After two days we had learned that dining at 7: 30 in the
evening probably wasn’t the best choice if we wanted to
really embrace local culture and life, so at 8: 30 we arrived at
Pinxo, an open-style, clean and minimalistic tapas restaurant. Pig’s trotters with gremolata, crab delicately encased
in lettuce speared with nut brittle, and a deconstructed
paella with prawns resting precariously on a rice construction with rich tomato broth were the orders of the day. There
was a festive feel to the whole occasion, and we agreed dining later was definitely the better choice.
Our “last supper” was reserved for the t wo-Michelin-star
restaurant L’Atelier de Joël Robuchon, Saint-Germain, as
it provided a chance to observe the precision of service, and
execution of meals that garner two stars. An arresting black
facade greeted us and we were led into the restaurant — a huge
open kitchen with wraparound seating for those who wanted to
watch the kitchen magic; glossy black tables with woven mats
and red water glasses; modern artwork, and long glass walls, all
creating a sense of sleek elegance with a fluent symmetry.
The dishes were an acrobatic feat, artistically assembled
on plates that were themselves works of art. Lobster with
shards of crisp apple sat on a triangular gold leaf design;
venison tartare was wrapped in paper-thin venison carpaccio nursing a quenelle of caviar; veal pot stickers swam in
a red poppy broth in a white oblique angular bowl. As Joël
Robuchon was really the first Michelin-starred French chef
to embrace Asian flavors, it came as no surprise that his
dishes had such clean lines and unique flavor profiles.
Neither of us was eager to get to bed on our last night in
Paris, so we located a cafe-bar a friend had recommended.
The Lockwood was, upstairs, a cafe with unusually amazing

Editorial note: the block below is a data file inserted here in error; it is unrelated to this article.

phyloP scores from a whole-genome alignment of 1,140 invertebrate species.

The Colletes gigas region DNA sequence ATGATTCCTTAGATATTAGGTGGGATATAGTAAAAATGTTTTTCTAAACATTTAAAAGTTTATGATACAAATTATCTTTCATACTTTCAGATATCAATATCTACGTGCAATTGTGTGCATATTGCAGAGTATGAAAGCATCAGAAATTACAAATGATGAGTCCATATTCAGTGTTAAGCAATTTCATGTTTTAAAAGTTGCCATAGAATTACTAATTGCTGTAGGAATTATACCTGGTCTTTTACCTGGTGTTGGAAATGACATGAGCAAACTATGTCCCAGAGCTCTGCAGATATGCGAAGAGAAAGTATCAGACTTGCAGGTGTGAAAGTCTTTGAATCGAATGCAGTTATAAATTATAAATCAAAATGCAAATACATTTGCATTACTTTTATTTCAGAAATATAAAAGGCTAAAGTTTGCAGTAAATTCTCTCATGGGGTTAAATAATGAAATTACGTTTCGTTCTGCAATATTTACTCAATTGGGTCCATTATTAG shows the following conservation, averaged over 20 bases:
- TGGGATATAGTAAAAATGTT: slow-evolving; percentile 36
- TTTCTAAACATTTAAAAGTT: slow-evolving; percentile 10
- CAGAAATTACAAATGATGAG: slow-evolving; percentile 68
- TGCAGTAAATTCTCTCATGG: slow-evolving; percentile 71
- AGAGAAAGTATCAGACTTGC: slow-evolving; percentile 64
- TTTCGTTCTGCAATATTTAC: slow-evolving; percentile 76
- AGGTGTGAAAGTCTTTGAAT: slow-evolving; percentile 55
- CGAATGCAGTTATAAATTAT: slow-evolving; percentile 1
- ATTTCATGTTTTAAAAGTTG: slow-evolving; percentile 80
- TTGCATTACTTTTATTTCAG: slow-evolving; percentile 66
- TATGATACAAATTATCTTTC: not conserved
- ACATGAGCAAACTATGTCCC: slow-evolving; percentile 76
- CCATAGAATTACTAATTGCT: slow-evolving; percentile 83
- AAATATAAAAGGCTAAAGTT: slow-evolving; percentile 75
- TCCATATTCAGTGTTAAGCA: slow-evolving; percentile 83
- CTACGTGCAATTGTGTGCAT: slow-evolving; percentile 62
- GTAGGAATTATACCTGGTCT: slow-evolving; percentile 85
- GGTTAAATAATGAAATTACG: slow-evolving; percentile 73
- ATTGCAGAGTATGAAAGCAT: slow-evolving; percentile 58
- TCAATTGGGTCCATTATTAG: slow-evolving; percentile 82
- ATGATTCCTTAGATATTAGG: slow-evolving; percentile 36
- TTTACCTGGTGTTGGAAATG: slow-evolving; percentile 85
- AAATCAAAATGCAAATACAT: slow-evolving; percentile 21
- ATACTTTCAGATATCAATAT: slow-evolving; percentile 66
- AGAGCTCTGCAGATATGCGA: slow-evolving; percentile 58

coffee, and downstairs, an underground cave of a bar with
dim lighting, loud music, locks displayed on uneven wooden
walls and a decidedly San Francisco feel. A perfect place to
sip late-night cocktails and people-watch.
Old Meets New in Lyon
Lyon seems a contrast of worlds, illustrating in an exceptional way the progress and evolution of architectural
design and town planning over many centuries, with the
Rhône dividing ancient from modern. I was most enticed
by the city’s ancient history from when the Romans settled,
evoked by the Gothic structures and churches (I’m a church
architecture junkie) on narrow cobblestone streets.
Thankfully, our hotel, the Cour des Loges, was in the
historical section of the city. It consisted of four wonderfully restored Renaissance buildings, each with an internal
courtyard. Highlights were the ornate glass dome, balco-nies reinforced with stone arched loggias and an absinthe
dispenser in the hotel bar.
Here was where Ethan and I had our first official
“stage,” in the kitchen of Restaurant Les Loges, with chef
Anthony Bonnet. The restaurant was reminiscent of a
Florentine courtyard with a marble floor and a spectacular
contemporary glass-and-steel ceiling.
In contrast to the work schedule at Murray Circle, at
Cour des Loges the kitchen team arrives at 9 a.m. and does
preparation work until 2 p.m., then goes home until 6 p.m.,
when they return to the restaurant for the dinner service
until the late-night closing.
We were both comfortable stepping into our roles on the
line. The kitchen flow, dishes and techniques were familiar
yet with small differences: ingredients such as wasabi seeds
and creative use of smoke and essential oils. One dish was
particularly fascinating. Chef would intricately remove the
flesh from an orange, nestling foie gras into the hollowed-out rind. Roasted slowly to incorporate the flavors, the piece
was then served ceremoniously tableside. The server lifted
the lid off the fruit, allowing a puff of steam to escape, and
sprayed the succulent contents with a short burst of orange
essential oil, before carefully upturning the contents on the
This page, left to right:
the food at Bistrot Paul
Bert; hotel Cour des
Loges; market goodies.